Students join faculty in on-campus summer research

Over a hundred Calvin students and dozens of faculty participated in on-campus research this past summer. Largely falling within the science division or as part of McGregor Undergraduate Research Program, research ranged widely in topic and department, from 3-D modeling of fossils to study of chlorine in drinking water in Ecuador to the philosophy of disability and virtue.

Biology professor Ryan Bebej worked with senior Aaron Pemberton to develop a way to create 3-D models of fossils using an emerging technology called photogrammetry. This method allows researchers to inexpensively model the structures in order to study similarities, stresses and strains as well as model movement.

Senior Issac Jaques, working under Geography professor Renee Sparks, joined a Calvin team in the La Union region of Honduras to create a hydrologic map database in order to trace the flow of water in the region. Jaques worked to collect geological data, test water quality, research the piping system in the city of Chimizal and develop a standard survey for the community developer Aldea Development.

Kaitlyn Eekhoff, senior, served as a McGregor Fellow in her work with professor Kevin Timpe of the philosophy department. Her work included editing multiple publications, including Timpe’s current research into the topic of disability and virtue. Her daily tasks consisted of photocopying, updating online resources and reading and editing papers.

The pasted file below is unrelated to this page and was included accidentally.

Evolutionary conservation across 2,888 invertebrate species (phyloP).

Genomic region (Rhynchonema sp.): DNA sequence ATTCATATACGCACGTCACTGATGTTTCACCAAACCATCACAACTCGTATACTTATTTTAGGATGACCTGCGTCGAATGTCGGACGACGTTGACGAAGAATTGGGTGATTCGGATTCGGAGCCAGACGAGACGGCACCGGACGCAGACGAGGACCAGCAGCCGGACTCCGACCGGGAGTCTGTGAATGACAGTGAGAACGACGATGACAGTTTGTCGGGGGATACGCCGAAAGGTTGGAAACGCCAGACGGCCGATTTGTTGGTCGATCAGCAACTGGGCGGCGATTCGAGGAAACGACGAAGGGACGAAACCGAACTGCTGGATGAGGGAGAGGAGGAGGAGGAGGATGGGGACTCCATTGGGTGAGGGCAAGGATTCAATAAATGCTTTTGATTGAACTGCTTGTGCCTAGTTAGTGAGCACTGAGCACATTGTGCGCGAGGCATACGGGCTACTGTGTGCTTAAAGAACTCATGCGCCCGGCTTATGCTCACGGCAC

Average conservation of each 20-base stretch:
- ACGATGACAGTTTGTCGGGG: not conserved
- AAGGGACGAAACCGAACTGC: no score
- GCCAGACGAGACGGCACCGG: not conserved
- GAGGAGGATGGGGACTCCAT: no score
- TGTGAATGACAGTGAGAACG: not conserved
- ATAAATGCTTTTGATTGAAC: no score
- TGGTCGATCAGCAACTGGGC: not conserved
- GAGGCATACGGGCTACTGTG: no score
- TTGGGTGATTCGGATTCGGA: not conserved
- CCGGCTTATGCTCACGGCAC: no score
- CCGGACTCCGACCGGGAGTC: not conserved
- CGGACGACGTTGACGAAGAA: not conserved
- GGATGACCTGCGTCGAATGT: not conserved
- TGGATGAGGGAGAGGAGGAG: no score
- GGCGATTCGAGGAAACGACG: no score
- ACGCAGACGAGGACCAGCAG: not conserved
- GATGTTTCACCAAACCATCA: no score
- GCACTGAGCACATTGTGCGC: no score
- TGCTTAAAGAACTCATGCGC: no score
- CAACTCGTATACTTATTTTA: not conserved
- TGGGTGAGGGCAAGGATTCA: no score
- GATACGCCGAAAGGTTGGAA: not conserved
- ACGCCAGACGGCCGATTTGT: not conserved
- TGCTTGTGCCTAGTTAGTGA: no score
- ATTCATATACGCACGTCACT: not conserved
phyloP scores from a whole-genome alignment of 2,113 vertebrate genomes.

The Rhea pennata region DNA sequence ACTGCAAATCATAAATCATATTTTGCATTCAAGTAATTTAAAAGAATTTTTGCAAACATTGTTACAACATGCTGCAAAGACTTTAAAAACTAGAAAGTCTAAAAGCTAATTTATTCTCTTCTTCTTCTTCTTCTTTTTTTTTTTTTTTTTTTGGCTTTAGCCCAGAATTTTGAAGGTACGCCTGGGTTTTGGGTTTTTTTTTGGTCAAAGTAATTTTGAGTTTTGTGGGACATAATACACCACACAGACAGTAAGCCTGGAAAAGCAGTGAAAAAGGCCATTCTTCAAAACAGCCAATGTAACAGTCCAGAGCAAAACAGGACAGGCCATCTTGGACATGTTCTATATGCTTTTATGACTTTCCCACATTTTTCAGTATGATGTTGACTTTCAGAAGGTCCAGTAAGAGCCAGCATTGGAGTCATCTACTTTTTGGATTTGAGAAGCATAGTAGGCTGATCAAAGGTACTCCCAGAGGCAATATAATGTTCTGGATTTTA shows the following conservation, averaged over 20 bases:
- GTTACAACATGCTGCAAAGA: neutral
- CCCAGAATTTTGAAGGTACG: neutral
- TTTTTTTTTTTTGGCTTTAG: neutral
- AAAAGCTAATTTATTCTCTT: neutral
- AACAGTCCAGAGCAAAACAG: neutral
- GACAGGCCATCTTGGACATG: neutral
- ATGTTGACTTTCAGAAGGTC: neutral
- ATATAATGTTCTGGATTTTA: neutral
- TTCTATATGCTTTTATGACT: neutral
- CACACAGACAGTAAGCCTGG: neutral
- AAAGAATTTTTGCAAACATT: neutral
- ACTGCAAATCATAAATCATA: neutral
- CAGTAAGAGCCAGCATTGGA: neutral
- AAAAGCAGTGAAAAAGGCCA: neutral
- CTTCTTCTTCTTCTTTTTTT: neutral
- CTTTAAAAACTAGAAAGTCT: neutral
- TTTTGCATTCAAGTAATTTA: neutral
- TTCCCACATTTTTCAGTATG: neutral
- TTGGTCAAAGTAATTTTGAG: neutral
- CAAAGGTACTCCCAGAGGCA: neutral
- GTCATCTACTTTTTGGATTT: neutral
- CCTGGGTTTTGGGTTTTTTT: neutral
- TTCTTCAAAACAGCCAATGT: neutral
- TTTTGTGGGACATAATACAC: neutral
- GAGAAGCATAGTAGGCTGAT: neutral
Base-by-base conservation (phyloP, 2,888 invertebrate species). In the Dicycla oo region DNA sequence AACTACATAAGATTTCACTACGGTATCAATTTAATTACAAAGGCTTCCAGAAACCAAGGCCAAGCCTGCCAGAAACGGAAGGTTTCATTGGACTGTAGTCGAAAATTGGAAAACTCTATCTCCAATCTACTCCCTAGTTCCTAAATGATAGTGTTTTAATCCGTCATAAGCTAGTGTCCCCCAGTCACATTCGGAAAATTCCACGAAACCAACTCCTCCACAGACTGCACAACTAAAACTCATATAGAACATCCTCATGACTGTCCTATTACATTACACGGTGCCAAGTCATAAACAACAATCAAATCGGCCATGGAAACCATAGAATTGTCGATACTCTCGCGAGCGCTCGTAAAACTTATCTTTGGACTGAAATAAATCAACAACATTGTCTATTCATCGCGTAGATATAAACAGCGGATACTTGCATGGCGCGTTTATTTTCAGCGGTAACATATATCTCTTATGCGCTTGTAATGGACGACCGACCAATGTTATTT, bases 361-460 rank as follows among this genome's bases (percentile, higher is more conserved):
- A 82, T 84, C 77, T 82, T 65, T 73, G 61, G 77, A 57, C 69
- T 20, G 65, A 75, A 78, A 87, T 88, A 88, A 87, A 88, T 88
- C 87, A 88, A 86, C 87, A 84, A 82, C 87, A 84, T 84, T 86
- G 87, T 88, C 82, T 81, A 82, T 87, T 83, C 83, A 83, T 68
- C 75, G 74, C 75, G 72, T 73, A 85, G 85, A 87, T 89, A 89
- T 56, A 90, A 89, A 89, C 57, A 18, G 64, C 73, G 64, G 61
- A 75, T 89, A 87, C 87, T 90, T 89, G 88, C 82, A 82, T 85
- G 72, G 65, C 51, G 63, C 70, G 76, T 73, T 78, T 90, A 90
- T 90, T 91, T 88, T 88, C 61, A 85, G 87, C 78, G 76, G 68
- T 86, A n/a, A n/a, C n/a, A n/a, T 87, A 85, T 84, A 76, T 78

Eekhoff saw the project as “very applicable to everyday life,” stating, “It might not be the disability that brings unhappiness but our construction of disability that brings unhappiness.”

Janneke Cole, senior, worked as a McGregor Fellow for education professor Ron Sjoerdsma to develop curricula for schools in Liberia. One of her primary responsibilities included writing multiple literature reviews about everything from subject content to class discipline to be used by teachers.

Cole sees the research as part of the culmination of her Calvin career, saying, “This summer really helped me articulate what I believe about the importance of education, who people are, who children are, why we educate.”

Science division research receives funding from diverse sources including donors (37 percent overall), external grants (45 percent) and internal funding through Calvin departments (18 percent). Chemistry professor David Benson said that, for many instructors, summer research is an continuation of their work during the school year. “It’s still just a passion for teaching,” he said.

The McGregor program, for research in humanities, arts and social sciences, was originally funded through the Detroit-based McGregor Fund in 1999 and now is donor-funded.